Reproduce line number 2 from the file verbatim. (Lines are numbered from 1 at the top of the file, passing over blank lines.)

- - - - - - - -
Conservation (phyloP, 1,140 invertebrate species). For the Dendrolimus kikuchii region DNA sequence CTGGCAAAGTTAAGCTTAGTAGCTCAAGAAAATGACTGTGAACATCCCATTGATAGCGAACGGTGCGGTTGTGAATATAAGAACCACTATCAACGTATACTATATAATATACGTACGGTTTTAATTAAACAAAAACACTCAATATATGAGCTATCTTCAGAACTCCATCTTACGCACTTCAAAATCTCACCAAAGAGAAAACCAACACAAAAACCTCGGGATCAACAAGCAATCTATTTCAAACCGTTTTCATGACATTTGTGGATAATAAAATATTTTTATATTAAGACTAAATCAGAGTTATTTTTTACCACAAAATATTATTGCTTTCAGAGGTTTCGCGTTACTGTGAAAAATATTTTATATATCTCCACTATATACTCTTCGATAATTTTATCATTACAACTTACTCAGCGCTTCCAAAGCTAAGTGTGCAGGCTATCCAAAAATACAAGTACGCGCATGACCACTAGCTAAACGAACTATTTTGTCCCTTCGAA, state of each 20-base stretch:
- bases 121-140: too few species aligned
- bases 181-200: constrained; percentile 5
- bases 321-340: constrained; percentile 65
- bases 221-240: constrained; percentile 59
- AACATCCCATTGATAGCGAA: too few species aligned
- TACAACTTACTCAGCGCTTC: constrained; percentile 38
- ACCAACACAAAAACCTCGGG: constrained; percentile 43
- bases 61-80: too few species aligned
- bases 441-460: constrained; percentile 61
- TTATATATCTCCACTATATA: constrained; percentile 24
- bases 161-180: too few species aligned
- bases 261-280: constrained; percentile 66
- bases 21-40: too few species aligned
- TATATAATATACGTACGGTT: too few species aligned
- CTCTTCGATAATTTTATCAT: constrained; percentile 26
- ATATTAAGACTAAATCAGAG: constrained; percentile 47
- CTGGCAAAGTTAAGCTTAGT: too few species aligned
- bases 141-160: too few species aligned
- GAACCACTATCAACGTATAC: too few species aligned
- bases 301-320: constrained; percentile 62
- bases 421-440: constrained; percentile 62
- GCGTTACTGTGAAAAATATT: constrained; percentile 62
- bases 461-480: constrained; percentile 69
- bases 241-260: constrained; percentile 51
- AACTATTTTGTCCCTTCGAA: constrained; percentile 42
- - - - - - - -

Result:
- bases 121-140: too few species aligned